Author Topic: Share your Favorite Veggie Prep & Storage Methods  (Read 3813 times)

EarthBoxAdmin

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Share your Favorite Veggie Prep & Storage Methods
« on: June 23, 2017, 09:14:03 am »
Disclaimer: This post was originally posted by Hero Member, John. This user is located in Zone 5. This was originally posted on August 6, 2013.

Wash & core tomato......Slicing tomato like shown helps retain more liquid in the tomato.
Variety: Marianna Peace

EarthBoxAdmin

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Re: Share your Favorite Veggie Prep & Storage Methods
« Reply #1 on: June 23, 2017, 09:16:52 am »
Disclaimer: This post was originally posted by Hero Member, John. This user is located in Zone 5. This was originally posted on August 7, 2013.

Add interest to a salad by scoring the skin of the cucumber with a fork before slicing.
Variety: Slangen Longo Da China

EarthBoxAdmin

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Re: Share your Favorite Veggie Prep & Storage Methods
« Reply #2 on: June 23, 2017, 09:17:44 am »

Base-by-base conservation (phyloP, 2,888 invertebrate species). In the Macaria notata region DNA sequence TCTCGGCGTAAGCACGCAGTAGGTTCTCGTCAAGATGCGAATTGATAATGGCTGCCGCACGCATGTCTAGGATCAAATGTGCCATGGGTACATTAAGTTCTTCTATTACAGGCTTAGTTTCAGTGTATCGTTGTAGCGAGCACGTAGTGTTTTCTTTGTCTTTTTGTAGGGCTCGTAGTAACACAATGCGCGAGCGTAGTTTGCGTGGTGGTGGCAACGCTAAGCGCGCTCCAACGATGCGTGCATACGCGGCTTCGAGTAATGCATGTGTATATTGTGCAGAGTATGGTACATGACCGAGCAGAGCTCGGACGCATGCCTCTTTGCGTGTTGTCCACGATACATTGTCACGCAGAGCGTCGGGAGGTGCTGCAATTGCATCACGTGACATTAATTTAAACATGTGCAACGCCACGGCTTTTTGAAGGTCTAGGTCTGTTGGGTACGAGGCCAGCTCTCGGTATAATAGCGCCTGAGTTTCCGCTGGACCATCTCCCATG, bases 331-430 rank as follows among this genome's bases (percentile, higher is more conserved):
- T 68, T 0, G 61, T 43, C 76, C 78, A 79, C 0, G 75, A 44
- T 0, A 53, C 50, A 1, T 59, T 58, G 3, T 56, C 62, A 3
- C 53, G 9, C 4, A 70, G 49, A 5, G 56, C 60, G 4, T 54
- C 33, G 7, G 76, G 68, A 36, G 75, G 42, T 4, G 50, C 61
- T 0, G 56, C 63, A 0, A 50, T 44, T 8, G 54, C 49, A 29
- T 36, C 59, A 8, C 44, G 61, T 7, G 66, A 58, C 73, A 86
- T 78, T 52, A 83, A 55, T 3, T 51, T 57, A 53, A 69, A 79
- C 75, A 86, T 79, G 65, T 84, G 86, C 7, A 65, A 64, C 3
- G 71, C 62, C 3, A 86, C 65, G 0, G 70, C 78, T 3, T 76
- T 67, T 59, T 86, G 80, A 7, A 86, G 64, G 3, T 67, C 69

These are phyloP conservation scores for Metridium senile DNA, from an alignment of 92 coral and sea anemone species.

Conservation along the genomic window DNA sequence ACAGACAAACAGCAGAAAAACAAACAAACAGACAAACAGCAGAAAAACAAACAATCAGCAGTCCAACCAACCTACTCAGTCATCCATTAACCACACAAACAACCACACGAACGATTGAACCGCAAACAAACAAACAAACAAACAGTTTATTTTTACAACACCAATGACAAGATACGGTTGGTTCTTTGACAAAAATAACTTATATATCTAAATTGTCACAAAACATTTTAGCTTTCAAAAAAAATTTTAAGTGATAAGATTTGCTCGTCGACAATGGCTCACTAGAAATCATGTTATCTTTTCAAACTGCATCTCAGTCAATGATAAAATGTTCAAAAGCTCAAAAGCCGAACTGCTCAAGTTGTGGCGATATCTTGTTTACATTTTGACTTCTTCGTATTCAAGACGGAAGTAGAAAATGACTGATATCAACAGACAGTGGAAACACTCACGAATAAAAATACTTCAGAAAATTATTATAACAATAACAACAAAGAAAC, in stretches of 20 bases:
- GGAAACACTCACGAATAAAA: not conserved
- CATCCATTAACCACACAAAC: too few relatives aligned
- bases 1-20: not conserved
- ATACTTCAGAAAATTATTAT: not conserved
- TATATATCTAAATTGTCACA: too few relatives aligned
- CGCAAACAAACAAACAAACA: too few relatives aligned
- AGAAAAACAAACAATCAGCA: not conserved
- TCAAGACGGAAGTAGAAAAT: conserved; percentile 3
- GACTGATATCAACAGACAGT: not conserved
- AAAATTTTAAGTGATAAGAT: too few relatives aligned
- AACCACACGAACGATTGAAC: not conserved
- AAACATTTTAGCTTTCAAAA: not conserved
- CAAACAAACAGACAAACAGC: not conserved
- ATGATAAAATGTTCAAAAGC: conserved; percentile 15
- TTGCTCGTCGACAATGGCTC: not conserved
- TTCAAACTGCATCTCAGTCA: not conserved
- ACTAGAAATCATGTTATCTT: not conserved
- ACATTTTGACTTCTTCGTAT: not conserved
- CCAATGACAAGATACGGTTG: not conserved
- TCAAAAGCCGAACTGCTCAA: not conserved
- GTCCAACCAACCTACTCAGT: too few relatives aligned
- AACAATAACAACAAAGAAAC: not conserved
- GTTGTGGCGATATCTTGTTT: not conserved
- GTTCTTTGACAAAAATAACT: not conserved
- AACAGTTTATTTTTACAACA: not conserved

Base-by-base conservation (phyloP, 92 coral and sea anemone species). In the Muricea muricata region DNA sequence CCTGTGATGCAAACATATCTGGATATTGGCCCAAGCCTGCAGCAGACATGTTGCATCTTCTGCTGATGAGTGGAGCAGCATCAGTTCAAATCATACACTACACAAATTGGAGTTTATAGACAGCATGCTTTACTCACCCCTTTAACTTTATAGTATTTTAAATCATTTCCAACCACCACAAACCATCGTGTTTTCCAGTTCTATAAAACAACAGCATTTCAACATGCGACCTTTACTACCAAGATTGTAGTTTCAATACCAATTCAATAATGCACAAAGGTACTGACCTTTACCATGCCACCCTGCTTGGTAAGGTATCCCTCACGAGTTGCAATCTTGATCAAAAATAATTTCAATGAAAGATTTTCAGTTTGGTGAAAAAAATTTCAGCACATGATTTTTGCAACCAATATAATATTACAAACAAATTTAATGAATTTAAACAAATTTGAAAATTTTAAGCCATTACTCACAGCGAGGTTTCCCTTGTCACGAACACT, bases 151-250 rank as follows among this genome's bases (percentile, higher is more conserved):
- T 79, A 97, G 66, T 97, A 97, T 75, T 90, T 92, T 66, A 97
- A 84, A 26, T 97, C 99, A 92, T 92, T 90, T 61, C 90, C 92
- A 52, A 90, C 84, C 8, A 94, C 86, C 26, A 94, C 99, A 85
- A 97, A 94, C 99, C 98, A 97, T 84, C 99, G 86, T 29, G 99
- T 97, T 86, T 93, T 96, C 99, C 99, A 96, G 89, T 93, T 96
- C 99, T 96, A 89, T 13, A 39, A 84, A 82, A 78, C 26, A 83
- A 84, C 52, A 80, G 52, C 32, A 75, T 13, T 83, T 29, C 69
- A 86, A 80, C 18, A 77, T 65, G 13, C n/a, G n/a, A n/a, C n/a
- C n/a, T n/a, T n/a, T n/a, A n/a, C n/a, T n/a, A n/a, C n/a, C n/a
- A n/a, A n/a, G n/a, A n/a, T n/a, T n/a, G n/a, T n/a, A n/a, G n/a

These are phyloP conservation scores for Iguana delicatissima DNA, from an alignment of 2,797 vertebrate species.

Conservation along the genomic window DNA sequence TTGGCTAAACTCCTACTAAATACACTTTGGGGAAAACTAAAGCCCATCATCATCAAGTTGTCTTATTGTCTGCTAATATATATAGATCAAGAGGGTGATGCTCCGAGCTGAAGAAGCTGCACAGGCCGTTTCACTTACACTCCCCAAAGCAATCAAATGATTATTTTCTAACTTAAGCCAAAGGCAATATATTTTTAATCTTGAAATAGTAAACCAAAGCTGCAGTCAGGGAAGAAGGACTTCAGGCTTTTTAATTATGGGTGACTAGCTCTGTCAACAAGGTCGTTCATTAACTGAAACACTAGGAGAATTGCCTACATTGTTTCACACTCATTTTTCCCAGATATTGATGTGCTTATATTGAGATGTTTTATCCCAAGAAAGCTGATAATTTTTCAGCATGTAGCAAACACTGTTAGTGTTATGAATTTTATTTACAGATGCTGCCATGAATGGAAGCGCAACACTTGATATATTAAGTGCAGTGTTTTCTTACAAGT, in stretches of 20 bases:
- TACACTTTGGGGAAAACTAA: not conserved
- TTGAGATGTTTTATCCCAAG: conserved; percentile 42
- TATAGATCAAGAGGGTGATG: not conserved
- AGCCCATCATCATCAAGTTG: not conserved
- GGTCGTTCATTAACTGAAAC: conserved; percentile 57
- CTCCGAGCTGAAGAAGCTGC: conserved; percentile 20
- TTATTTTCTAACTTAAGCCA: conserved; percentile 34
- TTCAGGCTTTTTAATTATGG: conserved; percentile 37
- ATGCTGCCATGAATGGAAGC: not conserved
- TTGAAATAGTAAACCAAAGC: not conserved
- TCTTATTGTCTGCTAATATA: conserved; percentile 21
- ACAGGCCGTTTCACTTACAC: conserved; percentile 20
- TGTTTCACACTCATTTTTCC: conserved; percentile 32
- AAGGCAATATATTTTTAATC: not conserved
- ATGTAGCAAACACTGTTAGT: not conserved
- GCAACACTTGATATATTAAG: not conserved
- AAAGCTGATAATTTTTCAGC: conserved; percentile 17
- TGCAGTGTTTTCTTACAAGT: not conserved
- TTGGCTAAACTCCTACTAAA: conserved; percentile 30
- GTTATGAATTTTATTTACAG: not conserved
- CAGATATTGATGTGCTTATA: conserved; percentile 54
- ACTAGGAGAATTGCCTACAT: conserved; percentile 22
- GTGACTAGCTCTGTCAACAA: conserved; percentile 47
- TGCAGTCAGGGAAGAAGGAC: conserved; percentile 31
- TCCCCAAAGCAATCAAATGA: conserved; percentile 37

Disclaimer: This post was originally posted by Hero Member, John. This user is located in Zone 5. This was originally posted on August 13, 2013.

FINALLY!  Ripe tomatoes!!! Didn't have to worry about storing this.  Everything in this salad was harvested from my Earth Boxes. Delicious!

EarthBoxAdmin

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Re: Share your Favorite Veggie Prep & Storage Methods
« Reply #3 on: June 23, 2017, 09:18:23 am »
Disclaimer: This post was originally posted by Hero Member, John. This user is located in Zone 5. This was originally posted on August 15, 2013.

Here's a tip from an article I wrote several years ago:
"Some crops produce ethylene gas (a gas that promotes ripening) while others are damaged by it.  Grapes, green onions, melons, mushrooms, peaches, pears, tomatoes, peppers and watermelon, among others, produce ethylene gas.  On the other hand, crops such as asparagus, broccoli, cabbage, carrots, cucumbers, eggplant, parsley, peas and squash are damaged by ethylene gas.  Lettuce begins to decay almost immediately when exposed to even low amounts of ethylene gas.  So remember to always store separately in your refrigerator."

EarthBoxAdmin

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Re: Share your Favorite Veggie Prep & Storage Methods
« Reply #4 on: June 23, 2017, 09:19:41 am »
Disclaimer: This post was originally posted by Hero Member, PaulB. Southeast New Mexico Zone 7. This was originally posted on August 16, 2013.

Ah, store the onions and tomatoes away from the lettuce in a different veggie drawer.  I didn't know that.  How about avocados and lettuce?

EarthBoxAdmin